LACONIA — With major storms on the first two weekends of February, City Manager Scott Myers said yesterday that "we're close, if not on the edge, of what we've allocated for winter maintenance."

By the end of January, the Department of Public Works (DPW) had spent $343,930, or 85 percent, of the $406,000 appropriated for winter maintenance, leaving a balance of $62,069. So far this winter DPW has spent $43,440 in November, $170,066 in December and $130,424 in January.

Myers said that the cost of the two storms in February have yet to be tallied, but anticipated that because the first extended into the weekend and the second occurred on a weekend, both would be costly.

For the moment, the city is short on salt as well as money, Myers said. He explained there is plenty of road salt at the Granite State Mineral depot at Portsmouth Harbor, but the frequency of heavy snowfall has led to a shortage of trucks to deliver it. He said that many of the trucks that would be delivering salt are busy hauling snow.

Myers assured residents that the DPW will continue to plow and treat the city streets through the winter and said there would be sufficient funds in the budget to address any overage in winter maintenance expenses.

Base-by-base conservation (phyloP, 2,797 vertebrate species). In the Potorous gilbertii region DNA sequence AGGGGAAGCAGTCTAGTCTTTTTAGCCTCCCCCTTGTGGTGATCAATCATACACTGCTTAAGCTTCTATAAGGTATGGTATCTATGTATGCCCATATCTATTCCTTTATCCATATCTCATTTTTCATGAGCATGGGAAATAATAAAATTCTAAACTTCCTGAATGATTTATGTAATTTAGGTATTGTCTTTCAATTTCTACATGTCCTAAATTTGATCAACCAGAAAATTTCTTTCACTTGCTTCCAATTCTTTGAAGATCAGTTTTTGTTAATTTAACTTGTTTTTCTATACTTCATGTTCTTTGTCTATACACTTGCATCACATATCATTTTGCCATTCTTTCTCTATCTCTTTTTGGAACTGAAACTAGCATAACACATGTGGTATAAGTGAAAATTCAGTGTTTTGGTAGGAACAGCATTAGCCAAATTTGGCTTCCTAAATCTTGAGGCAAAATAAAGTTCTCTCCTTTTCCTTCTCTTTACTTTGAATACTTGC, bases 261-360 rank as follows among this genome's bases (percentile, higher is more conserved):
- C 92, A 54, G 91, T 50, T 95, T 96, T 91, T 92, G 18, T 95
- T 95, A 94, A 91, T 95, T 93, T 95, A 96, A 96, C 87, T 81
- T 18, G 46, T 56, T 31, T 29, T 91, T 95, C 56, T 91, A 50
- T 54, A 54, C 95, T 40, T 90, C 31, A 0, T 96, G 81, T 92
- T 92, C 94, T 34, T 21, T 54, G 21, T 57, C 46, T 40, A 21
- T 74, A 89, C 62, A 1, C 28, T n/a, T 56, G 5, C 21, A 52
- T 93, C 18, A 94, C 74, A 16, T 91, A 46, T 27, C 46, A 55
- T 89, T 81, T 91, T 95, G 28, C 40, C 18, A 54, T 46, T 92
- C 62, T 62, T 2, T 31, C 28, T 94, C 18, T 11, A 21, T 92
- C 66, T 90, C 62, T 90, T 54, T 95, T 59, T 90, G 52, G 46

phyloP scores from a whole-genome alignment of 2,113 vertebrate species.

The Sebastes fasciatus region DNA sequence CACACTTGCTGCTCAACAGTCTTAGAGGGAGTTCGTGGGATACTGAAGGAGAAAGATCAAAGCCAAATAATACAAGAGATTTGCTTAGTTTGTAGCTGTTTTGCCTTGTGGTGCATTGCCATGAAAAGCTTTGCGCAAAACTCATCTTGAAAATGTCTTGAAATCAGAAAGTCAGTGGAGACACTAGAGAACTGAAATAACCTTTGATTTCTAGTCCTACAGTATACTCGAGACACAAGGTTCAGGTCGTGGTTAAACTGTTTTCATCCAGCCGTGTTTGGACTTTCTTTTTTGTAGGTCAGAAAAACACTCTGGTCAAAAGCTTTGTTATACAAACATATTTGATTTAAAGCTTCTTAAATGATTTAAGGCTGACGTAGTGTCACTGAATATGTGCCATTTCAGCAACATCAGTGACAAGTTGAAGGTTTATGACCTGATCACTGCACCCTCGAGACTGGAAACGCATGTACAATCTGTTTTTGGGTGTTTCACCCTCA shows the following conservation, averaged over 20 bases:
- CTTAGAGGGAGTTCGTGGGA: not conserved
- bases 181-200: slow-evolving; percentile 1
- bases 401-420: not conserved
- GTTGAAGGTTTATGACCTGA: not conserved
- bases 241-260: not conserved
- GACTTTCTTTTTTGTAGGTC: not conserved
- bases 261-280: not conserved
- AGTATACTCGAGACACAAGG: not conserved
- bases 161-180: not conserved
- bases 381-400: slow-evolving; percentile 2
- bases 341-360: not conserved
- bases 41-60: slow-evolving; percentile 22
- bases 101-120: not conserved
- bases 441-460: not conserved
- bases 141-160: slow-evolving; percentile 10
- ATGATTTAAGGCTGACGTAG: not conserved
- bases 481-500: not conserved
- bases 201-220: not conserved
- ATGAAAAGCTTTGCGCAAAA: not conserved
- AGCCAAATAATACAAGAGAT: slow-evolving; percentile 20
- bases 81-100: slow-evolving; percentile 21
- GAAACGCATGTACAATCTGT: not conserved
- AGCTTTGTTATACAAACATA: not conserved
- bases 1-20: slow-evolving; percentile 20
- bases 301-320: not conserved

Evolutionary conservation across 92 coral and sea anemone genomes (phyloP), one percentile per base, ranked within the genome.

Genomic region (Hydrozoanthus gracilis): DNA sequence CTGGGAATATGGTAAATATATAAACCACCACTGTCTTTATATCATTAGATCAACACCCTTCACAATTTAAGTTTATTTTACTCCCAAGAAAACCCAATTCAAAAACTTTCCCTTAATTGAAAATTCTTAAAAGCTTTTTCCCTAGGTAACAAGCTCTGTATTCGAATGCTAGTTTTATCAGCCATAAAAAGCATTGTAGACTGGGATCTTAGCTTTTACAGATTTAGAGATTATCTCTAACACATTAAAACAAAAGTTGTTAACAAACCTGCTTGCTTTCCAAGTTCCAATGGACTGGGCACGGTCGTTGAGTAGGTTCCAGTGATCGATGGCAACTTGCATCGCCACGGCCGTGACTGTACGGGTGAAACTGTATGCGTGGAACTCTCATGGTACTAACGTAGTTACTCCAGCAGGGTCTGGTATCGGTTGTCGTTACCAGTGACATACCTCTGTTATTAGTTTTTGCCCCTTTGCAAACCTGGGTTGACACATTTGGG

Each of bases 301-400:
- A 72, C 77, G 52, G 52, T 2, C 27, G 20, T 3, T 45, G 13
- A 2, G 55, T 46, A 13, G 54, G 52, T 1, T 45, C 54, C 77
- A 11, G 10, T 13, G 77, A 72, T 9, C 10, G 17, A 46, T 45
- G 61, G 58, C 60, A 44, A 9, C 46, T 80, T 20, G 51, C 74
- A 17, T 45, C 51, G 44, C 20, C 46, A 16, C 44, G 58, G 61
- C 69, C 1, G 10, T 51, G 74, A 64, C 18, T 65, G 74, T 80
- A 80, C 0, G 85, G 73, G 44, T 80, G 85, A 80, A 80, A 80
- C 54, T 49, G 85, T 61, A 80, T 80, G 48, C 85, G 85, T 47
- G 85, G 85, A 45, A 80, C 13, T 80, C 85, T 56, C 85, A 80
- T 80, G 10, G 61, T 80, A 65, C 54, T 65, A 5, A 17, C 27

Last Updated on Wednesday, 11 February 2015 01:37

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Restorative Justice Program to Relocate to County Complex (493)

LACONIA — Belknap County's Restorative Justice Program will move from the Belknap County Courthouse to the administrative wing of the Belknap County complex in the near future.

The program, which has four part-time employees, serves youthful offenders (minors) as well as adult and juvenile diversion and bail supervision offenders, occupies about 1,500 square feet of space in the courthouse. It currently supervises 61 participants and utilizes space in probate court for a classroom.

Under a plan proposed by Belknap County Corrections Superintendent Dan Ward, Restorative Justice Program Director Brian Loanes, Facilities Manager Dustin Muzzey and County Administrator Debra Shackett, the program would occupy space in the commissioner's wing of the county complex, including the facilities manager's office, the three county commissioner's offices and Conference Room 2, which would be used as a classroom.